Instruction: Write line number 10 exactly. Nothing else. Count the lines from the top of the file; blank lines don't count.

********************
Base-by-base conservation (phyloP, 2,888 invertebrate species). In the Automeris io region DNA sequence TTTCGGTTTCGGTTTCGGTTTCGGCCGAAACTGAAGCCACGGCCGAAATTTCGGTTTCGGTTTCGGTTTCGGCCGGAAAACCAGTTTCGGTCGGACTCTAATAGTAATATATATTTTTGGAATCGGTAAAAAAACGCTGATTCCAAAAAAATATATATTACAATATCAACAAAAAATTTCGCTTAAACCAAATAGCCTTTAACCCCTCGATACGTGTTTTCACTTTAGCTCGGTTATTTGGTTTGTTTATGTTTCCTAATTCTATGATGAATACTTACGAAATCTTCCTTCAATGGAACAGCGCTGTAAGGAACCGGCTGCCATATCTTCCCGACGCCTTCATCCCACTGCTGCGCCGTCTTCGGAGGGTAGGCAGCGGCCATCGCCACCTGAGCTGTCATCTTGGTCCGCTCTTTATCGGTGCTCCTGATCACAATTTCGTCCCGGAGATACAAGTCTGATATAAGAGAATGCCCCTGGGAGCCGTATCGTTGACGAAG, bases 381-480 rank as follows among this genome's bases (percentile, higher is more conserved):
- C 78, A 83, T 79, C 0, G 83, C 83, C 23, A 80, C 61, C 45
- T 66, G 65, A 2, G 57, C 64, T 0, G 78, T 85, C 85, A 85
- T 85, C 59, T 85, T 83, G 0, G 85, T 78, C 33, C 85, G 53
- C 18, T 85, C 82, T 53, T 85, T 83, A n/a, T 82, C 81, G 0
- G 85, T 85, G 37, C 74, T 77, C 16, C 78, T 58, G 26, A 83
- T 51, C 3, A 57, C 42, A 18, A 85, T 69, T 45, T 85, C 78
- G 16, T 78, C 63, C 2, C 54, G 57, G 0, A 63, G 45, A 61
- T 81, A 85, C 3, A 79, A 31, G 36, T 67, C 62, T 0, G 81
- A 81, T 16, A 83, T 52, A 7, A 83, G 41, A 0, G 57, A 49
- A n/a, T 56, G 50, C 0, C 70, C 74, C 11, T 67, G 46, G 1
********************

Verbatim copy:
- A 81, T 16, A 83, T 52, A 7, A 83, G 41, A 0, G 57, A 49